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Tue 13 Dec 2011 01:52 PM

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Amnesty blasts Saudi for sorcery beheading

Saudi woman executed after being found guilty of practising witchcraft

Amnesty blasts Saudi for sorcery beheading
Saudi has no written code of law, but an interpretive form of Islamic law

Rights group Amnesty International has described as
"deeply shocking" Saudi Arabia's beheading of a woman convicted on
charges of "sorcery and witchcraft", saying it underlined the urgent
need to end executions in the kingdom.

Saudi national Amina bint Abdul Halim bin Salem Nasser was
executed on Monday in the northern province of al-Jawf after being tried and
convicted for practising sorcery, the interior ministry said, without giving
details of the charges

"The citizen... practised acts of witchcraft and
sorcery," Saudi newspaper al-Watan cited the interior ministry as saying.
"The death sentence was carried out on the accused yesterday [Monday] in the
Qurayyat district in al-Jawf region".

Saudi Arabia, an absolute monarchy, has no written criminal
code, which is instead based on an uncodified form of Islamic sharia law as
interpreted by the country's judges

"While we don't know the details of the acts which the
authorities accused Amina of committing, the charge of sorcery has often been
used in Saudi Arabia to punish people, generally after unfair trials, for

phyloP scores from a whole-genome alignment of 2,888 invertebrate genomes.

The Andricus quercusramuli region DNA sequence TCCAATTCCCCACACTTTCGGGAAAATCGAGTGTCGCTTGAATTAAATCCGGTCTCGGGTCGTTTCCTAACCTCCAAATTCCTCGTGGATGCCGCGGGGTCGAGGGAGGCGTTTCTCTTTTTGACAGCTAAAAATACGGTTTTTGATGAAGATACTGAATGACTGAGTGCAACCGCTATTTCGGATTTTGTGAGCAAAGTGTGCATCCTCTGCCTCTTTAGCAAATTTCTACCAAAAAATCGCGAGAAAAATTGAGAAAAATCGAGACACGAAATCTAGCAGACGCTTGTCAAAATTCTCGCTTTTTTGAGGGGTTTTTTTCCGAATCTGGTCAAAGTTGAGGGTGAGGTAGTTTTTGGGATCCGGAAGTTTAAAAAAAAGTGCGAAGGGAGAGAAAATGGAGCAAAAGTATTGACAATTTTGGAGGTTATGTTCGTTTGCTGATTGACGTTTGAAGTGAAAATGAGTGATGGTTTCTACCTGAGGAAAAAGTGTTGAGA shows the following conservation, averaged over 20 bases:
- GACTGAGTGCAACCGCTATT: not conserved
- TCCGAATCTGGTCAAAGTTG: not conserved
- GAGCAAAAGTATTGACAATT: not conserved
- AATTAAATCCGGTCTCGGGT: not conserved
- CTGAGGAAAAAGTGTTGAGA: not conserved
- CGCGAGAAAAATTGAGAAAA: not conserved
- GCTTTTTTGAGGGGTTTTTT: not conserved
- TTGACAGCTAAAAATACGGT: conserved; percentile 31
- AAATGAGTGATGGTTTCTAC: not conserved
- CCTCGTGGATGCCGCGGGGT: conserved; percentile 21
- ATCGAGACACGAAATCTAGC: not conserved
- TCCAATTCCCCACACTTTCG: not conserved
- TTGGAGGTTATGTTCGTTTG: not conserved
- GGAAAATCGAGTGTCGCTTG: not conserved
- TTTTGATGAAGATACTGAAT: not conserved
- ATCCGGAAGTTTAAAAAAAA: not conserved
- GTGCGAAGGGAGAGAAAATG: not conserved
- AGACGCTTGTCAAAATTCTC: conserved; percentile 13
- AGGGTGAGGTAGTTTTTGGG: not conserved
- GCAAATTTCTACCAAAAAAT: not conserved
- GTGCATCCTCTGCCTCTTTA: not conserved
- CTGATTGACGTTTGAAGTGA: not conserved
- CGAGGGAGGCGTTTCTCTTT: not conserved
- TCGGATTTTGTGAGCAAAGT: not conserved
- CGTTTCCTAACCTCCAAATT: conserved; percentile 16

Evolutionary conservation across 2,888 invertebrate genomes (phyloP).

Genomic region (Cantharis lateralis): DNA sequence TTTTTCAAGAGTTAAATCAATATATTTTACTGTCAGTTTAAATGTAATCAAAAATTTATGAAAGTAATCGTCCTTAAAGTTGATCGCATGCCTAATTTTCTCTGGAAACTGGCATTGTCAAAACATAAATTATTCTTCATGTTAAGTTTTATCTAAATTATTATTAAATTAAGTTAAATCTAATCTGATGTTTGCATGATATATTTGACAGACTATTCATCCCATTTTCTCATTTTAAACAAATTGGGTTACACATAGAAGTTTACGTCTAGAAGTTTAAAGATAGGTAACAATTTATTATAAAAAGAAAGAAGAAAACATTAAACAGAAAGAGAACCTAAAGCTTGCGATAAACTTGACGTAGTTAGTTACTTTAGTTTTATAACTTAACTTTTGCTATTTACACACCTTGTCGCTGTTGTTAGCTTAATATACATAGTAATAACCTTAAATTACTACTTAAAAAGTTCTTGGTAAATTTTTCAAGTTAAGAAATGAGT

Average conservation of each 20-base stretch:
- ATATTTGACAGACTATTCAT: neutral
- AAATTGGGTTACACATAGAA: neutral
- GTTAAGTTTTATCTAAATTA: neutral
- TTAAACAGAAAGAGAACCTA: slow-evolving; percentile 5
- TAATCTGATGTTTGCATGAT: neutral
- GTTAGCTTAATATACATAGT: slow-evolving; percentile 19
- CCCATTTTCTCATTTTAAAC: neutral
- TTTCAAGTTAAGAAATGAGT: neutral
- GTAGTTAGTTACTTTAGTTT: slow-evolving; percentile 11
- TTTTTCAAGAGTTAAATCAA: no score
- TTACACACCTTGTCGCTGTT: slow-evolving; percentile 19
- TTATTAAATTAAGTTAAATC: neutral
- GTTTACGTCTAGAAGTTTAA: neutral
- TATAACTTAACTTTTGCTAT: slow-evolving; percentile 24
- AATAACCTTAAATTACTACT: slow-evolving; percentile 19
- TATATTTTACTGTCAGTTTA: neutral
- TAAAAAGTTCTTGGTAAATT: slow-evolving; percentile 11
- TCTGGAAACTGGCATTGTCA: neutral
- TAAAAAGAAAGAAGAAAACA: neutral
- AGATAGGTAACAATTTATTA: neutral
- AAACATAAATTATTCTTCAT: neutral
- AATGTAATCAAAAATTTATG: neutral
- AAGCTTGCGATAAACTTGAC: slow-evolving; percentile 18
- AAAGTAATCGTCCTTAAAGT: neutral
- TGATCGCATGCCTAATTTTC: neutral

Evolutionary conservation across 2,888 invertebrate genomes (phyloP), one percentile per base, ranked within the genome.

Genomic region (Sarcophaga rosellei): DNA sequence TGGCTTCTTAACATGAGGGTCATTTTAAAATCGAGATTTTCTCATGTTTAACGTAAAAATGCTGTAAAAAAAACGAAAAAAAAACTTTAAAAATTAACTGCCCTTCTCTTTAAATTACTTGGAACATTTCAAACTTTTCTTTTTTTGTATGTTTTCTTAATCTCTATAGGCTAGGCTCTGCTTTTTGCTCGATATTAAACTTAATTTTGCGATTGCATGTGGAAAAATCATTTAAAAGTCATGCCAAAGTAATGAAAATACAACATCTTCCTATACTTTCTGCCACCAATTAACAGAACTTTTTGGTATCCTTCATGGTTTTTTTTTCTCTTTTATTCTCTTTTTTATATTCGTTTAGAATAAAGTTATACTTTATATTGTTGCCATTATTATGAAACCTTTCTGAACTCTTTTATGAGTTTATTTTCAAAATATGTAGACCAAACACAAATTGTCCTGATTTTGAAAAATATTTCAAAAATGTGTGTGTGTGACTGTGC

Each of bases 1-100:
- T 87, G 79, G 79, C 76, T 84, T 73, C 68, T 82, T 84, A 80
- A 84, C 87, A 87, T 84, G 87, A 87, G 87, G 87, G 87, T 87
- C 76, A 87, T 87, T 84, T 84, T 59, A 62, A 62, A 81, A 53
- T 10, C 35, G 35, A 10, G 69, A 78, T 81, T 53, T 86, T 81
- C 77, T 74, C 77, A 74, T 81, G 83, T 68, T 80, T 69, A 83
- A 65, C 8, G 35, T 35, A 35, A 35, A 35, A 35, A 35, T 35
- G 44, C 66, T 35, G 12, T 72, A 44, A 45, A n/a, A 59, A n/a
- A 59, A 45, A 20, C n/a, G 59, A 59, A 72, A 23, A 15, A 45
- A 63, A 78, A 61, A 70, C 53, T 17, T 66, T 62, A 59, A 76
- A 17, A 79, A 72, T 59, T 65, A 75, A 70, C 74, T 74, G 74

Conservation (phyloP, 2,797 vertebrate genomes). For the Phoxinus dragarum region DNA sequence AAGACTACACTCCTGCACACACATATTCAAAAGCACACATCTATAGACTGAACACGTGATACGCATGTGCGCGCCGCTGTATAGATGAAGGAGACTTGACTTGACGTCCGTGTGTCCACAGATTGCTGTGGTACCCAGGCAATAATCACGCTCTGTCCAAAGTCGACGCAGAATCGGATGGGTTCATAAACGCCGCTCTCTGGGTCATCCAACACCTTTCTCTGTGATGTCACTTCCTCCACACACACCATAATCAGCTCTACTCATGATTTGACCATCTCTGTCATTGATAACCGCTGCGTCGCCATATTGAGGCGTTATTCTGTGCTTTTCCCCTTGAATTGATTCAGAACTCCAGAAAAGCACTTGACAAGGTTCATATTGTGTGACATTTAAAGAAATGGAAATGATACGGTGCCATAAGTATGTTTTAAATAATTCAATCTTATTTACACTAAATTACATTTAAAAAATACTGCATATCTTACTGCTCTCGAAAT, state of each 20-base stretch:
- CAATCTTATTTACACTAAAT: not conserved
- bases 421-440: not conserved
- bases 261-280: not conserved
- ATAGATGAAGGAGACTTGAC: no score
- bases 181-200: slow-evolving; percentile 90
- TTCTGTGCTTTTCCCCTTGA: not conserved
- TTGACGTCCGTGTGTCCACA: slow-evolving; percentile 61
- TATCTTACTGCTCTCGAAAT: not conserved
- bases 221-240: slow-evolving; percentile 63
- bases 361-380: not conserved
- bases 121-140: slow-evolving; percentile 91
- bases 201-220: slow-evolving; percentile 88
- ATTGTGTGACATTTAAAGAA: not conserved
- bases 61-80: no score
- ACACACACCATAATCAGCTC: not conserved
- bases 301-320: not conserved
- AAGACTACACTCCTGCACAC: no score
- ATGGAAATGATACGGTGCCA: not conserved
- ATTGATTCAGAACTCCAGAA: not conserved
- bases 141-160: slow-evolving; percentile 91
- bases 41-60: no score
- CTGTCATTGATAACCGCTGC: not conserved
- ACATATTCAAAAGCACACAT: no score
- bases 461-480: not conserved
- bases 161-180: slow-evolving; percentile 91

exercising their right to freedom of speech or religion," Philip Luther,
interim director of Amnesty's Middle East and North Africa programme, said in a

Amnesty said the execution was the second of its kind in
recent months. A Sudanese national was beheaded in the Saudi city of Medina in
September after being convicted on sorcery charges, according to the
London-based group

Amnesty put at 79 the number of executions in Saudi Arabia
so far this year, nearly triple the figure in 2010.

Arabian Business digital magazine: read the latest edition online

Rashid M. Koja, BA, MS 8 years ago

The companions (may Allah be pleased with them) used to cut off the known magicians' heads on the spot. Whats' amnesty International going to do? Sing, act, and protest us to death? The only problem I have is that there just applying the law to non-Saudi citizens. The Shariah should applied to everyone possible.

Peter 8 years ago

....this is what other countries around the world did 400-500 years ago. Good thing most have moved on...

Saudi Engineer 8 years ago

....and because it's that old naturally we should get rid of it. Renew everything, right?

Peter my friend, some things will never change, and never should. Although the judgment of some acts may change from right to wrong over time - as it was right to have and beat your slaves 200 years ago - generally speaking right will always be right, while wrong will always be wrong. Same with good and evil.

I'm not sure if Amnesty is protesting the sorcery claim, or most likely the death penalty in general. They believe *no one* should be executed. However a mass murderer who has killed dozens should be allowed to live out the rest of his life in jail. Have we forgotten that most of the world celebrated the death of Hitler? Or that the west applauded the executions of Saddam Hussein and Bin Ladin.